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‘I may look different, but inside I’m a lot like you’

‘I may look different, but inside I’m a lot like you’

This First Person article is the experience of Zack Hodge Takacs, a 16-year-old in Ottawa with a rare genetic condition. For more information about CBC’s First Person stories, please see the FAQ.


I don’t look like other teenagers because I have Treacher Collins Syndrome (TCS). TCS is a rare genetic condition that can affect how your face is formed. It can cause ears, eyelids, cheekbones and jawbones not to develop normally.

For me, having TCS means my face looks different and I don’t communicate like other kids do.

Zack Hodge Takacs was born with a rare genetic condition that can affect how your face is formed causing ears, eyelids, cheekbones and jawbones not to develop normally. (Submitted by Val Hodge)

I have a small chin, both sides of my nose are blocked and I need a tracheostomy tube to be able to breathe. I don’t eat food through my mouth but instead use a special tube that goes into my stomach.

I don’t have ears and I wear a hearing aid to hear. I also cannot speak clearly so I learned other ways to communicate with people.

Zack is seen with his mom Val Hodge, who helped with the writing of this piece. (Francis Ferland/CBC)

Because I couldn’t talk, when I first started school I learned sign language. But the teacher and other kids at my school didn’t understand it, so I had an adult (either an educational assistant or my nurse) translate for me. And because I used sign language, people thought I couldn’t hear them, but with my hearing aid I can hear pretty normally. 

I used to wear a name tag in class that said “Talk to me, I can hear you,” just to remind kids I can hear them and even though I can’t talk to them, they can still talk to me. 

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When I was about eight years old, I finally got a program on my computer I could use to talk for myself. It made things easier, and I could be more independent. But other people still have to be patient and wait until I type in what I want to say.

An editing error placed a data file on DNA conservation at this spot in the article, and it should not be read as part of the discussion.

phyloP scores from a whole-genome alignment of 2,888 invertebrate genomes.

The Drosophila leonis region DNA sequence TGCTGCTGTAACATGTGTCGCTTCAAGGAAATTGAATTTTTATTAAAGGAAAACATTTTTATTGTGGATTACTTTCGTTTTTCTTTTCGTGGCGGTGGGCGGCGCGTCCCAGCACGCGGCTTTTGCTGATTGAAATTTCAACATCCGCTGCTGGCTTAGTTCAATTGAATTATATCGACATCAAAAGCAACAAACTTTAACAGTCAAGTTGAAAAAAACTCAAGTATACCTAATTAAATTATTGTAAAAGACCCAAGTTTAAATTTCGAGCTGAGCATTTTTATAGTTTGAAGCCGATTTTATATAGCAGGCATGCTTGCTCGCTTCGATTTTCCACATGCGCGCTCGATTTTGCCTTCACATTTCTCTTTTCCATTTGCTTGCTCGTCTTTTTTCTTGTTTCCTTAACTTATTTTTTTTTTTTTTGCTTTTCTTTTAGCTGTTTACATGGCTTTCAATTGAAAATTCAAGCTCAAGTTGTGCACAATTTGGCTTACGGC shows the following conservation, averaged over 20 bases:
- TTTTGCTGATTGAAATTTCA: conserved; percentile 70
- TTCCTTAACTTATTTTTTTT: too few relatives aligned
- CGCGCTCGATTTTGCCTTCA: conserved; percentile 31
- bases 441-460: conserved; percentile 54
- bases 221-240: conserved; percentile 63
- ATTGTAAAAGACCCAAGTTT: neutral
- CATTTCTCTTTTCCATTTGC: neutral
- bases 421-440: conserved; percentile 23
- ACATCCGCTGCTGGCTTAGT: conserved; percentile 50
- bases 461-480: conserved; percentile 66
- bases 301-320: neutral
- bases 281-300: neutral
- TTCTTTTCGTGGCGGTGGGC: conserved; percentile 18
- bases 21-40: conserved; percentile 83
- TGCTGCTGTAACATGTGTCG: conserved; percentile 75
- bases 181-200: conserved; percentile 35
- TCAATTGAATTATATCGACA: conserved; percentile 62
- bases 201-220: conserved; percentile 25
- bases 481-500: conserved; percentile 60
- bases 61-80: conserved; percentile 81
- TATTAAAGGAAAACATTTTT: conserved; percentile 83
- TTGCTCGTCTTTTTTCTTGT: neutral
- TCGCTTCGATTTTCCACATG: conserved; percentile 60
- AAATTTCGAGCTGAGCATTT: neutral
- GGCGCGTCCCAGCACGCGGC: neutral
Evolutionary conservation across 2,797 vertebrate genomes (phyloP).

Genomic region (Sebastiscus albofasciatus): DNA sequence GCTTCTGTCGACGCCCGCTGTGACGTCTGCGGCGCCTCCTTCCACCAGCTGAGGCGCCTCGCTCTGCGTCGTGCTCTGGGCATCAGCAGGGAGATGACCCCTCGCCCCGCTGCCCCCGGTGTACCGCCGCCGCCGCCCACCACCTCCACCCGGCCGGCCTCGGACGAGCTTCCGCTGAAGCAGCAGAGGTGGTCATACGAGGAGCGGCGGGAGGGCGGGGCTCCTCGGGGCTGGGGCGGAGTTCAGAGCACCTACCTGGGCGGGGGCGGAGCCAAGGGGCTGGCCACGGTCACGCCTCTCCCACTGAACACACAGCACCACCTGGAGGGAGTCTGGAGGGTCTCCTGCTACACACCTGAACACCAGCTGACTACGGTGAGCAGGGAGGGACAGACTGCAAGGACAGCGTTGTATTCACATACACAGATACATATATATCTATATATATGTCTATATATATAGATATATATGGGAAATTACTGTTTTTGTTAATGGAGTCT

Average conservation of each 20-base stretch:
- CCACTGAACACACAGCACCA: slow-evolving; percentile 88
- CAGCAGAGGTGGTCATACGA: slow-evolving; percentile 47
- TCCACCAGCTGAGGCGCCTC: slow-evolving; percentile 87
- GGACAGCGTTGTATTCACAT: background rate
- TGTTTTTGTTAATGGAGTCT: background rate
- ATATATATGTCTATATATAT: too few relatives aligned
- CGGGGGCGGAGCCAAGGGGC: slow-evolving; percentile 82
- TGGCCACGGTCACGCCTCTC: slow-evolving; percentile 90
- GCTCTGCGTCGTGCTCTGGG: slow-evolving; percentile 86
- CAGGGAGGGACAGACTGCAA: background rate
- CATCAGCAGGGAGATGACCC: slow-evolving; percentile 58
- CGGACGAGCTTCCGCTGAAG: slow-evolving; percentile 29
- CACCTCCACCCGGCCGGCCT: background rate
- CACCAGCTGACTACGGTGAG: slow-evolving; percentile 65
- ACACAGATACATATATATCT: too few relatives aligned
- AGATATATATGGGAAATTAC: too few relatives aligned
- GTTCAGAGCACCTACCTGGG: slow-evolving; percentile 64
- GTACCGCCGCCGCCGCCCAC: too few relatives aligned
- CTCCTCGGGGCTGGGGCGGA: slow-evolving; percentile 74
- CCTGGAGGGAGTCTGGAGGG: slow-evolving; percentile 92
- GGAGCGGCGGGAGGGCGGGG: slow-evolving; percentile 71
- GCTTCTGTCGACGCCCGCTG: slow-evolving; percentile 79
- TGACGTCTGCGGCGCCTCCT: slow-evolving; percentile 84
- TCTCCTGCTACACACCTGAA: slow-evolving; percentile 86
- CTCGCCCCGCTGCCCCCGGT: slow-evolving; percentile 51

Zack Hodge Takacs and his 18-year-old sister Zoe like to do silly things together after school. (Submitted by Val Hodge)

One of my friends recently learned sign language from the internet so he could talk to me. He is a good friend and I’m glad we can now talk, but I only see him at school so I haven’t seen him for over a year. 

Because of COVID-19, my parents decided it would be best if I did online learning at home. It is difficult for me to wear a mask because my face is small and I don’t have ears for the loops (though I just got a special one from CHEO that now fits). 

Zack Hodge Takacs writes that he likes to do the same things other 16-year-olds do, like ride bikes in his neighbourhood in Manotick. (Francis Ferland/CBC)

It is normal for me to cough a lot during the day, especially when I eat my lunch, and my parents thought this would probably cause people to wonder if I have COVID-19. My parents were also worried I might get the virus easier because I have a tracheostomy.

I want other kids to come say hi to me without being afraid or feeling like I’m not a kid just like them.– Zack Hodge Takacs

I know a lot of kids struggle with doing school at a distance. But for me, it went really well and I like the online classroom. I could chat using my computer, by writing on paper, or using my iPad to communicate. That made it easier to say what I want during class.

Zack Hodge Tackacs used to wear a name tag that told other kids he could hear them to encourage them to say hi. (Francis Ferland/CBC)

Only a few of my friends from last year were in my online class, but I met some new kids. It’s good because growing up, many of my friends were adults, and school is the only time I really get to be with kids my own age.

After school, I don’t hang out with other kids except my 18-year-old sister Zoe. We play silly games together.

Even if I can’t talk to other people, I still have fun and like being around people. Since I was little I have always wanted to be part of the conversation, and I would want my mom to translate what I was saying. 

I don’t remember kids laughing at me or making fun of me but my mom tells me sometimes kids would act strangely when they saw me.

Younger kids would walk up to me and stare at my face, and my mom would have to say something to get them to stop. Sometimes they would ask a question about why I look the way I do, and my mom would tell them I was born that way. We all look different. 

Zack did online learning during the pandemic for many reasons, including issues he has wearing a mask. (Francis Ferland/CBC)

If I hear someone say these things, it doesn’t bother me because I know I am loved by the people who know me.

I don’t look like other 16-year-olds but I can do a lot of the same things as other kids, and I am a nice person. I want other kids to come say hi to me without being afraid or feeling like I’m not a kid just like them.

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